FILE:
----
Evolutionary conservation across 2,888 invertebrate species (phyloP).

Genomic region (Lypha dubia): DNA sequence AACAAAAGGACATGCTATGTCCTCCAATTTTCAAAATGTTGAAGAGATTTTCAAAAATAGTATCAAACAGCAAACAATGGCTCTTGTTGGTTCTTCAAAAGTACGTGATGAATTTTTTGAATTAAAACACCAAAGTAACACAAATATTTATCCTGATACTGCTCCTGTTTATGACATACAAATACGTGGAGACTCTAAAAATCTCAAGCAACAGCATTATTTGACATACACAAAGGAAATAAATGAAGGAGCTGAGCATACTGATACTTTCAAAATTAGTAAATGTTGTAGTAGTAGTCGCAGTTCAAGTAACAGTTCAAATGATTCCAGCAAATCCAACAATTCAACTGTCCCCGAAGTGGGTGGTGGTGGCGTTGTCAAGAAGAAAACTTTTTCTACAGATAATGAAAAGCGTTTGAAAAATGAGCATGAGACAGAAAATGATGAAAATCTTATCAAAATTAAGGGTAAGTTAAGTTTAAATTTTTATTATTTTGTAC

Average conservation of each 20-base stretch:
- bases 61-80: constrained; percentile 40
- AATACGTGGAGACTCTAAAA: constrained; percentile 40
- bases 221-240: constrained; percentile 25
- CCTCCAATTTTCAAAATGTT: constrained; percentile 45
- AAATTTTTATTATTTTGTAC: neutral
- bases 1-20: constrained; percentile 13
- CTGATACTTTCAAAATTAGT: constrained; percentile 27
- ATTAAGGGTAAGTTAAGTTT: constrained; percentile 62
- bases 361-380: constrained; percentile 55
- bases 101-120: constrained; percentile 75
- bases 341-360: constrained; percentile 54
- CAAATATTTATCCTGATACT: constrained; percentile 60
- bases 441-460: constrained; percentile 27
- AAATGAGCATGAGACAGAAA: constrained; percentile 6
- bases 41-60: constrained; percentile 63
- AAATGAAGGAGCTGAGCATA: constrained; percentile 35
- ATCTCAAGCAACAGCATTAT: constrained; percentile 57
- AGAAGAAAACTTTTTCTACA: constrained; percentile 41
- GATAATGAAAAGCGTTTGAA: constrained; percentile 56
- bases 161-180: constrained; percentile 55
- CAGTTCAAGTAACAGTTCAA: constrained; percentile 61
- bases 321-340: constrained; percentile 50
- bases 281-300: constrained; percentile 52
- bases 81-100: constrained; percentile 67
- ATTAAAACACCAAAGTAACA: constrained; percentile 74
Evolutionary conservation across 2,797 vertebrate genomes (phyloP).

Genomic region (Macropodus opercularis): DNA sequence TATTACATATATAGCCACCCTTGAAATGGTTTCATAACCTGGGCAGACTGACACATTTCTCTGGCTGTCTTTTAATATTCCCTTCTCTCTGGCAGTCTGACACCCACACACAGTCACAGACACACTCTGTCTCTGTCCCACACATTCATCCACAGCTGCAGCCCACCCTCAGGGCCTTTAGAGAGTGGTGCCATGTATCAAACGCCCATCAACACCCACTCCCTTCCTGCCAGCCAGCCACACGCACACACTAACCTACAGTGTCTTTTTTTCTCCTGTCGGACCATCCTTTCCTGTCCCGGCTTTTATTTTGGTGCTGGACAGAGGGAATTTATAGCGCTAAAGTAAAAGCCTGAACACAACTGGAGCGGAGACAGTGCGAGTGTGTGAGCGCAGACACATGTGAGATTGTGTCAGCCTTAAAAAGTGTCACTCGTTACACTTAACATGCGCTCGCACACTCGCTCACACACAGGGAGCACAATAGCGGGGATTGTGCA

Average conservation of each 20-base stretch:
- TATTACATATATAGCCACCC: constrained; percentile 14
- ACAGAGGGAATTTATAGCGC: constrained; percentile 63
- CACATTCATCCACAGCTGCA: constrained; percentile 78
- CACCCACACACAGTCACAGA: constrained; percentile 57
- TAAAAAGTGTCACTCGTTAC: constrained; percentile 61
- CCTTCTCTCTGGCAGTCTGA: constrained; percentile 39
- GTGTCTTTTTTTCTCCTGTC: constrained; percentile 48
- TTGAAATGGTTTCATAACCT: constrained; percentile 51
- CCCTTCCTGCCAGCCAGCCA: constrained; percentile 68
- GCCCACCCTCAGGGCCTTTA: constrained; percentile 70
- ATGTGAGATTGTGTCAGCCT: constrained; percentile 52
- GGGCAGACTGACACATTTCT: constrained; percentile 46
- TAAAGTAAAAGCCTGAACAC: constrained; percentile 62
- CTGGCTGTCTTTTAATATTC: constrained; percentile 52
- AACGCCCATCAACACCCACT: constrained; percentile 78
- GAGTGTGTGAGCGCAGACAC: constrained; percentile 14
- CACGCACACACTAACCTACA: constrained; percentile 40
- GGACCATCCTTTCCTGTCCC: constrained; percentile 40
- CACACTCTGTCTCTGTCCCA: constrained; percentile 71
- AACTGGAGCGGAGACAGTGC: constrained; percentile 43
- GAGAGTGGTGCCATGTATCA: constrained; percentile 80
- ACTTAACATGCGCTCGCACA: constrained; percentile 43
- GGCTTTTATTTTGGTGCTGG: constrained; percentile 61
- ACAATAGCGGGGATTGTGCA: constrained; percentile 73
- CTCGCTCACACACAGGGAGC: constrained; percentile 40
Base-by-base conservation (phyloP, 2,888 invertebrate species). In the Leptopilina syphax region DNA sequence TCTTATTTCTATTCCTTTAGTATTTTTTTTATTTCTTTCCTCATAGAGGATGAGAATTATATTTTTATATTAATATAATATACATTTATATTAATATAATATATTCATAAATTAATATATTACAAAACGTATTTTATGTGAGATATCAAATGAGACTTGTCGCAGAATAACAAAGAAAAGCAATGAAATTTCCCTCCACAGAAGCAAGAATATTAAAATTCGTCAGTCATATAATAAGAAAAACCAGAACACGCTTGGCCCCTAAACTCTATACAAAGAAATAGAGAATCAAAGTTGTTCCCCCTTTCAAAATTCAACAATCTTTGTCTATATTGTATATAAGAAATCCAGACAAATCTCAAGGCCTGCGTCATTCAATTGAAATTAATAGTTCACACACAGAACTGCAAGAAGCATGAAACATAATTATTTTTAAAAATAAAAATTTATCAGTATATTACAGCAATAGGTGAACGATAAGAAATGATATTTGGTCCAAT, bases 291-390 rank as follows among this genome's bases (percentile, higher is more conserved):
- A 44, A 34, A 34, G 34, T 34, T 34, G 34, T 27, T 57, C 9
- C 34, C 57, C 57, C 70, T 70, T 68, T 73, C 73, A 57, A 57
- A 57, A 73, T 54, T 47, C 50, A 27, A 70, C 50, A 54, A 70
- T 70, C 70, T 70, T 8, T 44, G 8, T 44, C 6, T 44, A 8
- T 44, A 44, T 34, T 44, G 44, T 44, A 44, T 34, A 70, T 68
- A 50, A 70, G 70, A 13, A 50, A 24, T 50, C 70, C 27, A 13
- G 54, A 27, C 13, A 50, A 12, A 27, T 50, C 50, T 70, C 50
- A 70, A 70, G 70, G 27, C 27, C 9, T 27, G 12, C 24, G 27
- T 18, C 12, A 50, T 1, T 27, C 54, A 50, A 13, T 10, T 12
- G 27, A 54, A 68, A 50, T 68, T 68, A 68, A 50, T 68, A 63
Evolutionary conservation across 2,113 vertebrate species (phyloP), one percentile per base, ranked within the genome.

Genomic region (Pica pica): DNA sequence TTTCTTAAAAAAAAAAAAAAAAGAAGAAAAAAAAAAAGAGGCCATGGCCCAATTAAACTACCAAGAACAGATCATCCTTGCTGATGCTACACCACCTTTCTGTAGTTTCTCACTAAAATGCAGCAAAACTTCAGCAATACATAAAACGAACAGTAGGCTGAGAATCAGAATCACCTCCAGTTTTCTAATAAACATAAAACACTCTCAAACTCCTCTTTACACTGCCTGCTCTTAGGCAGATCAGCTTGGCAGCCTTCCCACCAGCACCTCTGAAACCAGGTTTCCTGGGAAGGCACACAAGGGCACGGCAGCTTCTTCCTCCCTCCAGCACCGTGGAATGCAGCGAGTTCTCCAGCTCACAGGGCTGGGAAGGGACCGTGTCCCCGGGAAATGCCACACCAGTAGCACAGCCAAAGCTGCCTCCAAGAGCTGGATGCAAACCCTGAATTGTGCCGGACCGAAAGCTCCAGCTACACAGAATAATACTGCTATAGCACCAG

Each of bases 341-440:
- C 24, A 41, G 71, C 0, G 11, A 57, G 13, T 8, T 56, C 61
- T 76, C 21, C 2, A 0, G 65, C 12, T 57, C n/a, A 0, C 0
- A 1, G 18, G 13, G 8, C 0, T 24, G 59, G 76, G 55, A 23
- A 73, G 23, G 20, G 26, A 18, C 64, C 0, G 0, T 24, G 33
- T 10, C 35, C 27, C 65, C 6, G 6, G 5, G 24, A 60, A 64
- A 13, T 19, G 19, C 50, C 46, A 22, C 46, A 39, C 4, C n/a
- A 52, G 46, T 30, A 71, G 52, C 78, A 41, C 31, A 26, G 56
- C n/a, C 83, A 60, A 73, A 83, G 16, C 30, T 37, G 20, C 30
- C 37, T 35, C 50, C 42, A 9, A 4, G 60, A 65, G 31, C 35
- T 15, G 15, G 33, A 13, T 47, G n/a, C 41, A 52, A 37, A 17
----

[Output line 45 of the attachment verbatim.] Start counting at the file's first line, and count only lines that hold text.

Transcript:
- CTGGCTGTCTTTTAATATTC: constrained; percentile 52